The number of candidates who will sit the nationalPrimary Leaving Examinations (PLE) has increased up by 12 per cent compared to last year.
According to Rwanda Education Board (REB), PLE candidates grew from 227,870 to 255,578 this year.
Speaking to The New Times, Dr Alphonse Sebaganwa, the head of Examinations, Selection and Assessment Department at REB, the increase is attributed to easier access, mobilisation as well as the ongoing infrastructure development in schools.
“There is a significant upward trend in the number of candidates because more children are accessing basic education. There is also ongoing mobilisation and sensitisation among parents and the general public while infrastructure facilities are on increase,” he said
He added that the number of candidates was expected to keep increasing in the future.
Primary Six candidates will sit Mathematics, Social Studies, Science and Elementary Technology, English and Kinyarwanda. The exams are scheduled from November 12 to 14.
Sebaganwa said REB was working with other stakeholders such as schools, local leaders as well as the Rwanda National Police to ensure smooth exams.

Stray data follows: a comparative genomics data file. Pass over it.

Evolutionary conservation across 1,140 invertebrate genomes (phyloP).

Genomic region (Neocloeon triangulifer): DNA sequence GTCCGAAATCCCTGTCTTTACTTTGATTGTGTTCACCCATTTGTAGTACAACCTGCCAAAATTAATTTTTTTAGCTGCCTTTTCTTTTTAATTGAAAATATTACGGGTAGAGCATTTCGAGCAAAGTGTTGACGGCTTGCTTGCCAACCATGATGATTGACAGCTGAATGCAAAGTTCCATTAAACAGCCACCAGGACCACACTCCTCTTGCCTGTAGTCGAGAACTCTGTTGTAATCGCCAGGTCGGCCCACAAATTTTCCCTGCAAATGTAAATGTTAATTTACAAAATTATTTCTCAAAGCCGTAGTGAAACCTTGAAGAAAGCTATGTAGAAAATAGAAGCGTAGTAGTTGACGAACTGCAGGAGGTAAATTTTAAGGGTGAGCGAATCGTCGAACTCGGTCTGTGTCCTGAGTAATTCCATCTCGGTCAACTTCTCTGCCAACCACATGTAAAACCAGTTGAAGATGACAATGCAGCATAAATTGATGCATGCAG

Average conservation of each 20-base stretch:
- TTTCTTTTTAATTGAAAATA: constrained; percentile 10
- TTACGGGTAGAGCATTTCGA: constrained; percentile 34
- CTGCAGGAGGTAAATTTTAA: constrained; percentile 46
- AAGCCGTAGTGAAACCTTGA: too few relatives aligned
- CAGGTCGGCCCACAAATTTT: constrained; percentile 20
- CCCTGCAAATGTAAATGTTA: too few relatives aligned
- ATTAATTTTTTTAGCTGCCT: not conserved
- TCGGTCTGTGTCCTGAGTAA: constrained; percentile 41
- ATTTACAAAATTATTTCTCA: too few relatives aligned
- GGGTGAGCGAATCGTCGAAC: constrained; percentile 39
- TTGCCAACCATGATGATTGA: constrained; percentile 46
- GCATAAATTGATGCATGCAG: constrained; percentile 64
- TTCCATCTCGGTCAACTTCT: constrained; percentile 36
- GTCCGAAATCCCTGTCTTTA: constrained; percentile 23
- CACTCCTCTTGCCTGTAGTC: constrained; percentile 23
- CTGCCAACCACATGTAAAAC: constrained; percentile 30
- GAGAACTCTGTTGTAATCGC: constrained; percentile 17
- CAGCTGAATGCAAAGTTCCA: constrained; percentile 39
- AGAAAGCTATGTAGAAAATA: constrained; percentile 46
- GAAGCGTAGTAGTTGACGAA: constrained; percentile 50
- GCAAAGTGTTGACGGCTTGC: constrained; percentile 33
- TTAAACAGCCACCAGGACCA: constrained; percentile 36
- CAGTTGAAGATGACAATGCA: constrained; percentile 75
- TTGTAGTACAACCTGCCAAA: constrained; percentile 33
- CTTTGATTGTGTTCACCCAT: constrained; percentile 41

“Exams are protected from the beginning to the end to ensure cases of malpractices are minimised, we ensure that there is no leakage and delays,” he said
“So far, we can say we have no cases of leakage, there are only a few cases of malpractice which we also want to avoid,” he said
Such cases include teachers who tend to cheat on behalf of candidates, students who may enter exam rooms with hidden notes, among others.
“We urge all players to be vigilant so that exams are smooth and done in allocated time,” he added.
Meanwhile, Ordinary and Advanced level candidates will sit their national exams from November 20 to November 30. Up to 98,898 of candidates will sit O’level exams, an increase from 96,657 last year.
In A’Level, 46,024 candidates will sit this year’s exams up from 40,772 candidates who sat the exams the previous year.
Sebaganwa said that all is set for candidates from Science combinations who will sit practical exams in Biology, Chemistry and Physics.
Competency Based Curriculum
This is the first time candidates will sit exams in line with the new Competency Based Curriculum (CBC) launched three years ago.
“If you look at the CBC syllabus, the content didn’t change but what mainly changed was the way of teaching and learning where we shifted from theory to practice,” said Sebaganwa.
“The exams were set based on CBC but not at hundred per cent because we know there has been a challenge of using it in schools”.
Marking the exams will start in December followed by grading and placement. PLE and O’Level results will be released in the first week of January while A’Level results will be released weeks later, according to Sebaganwa.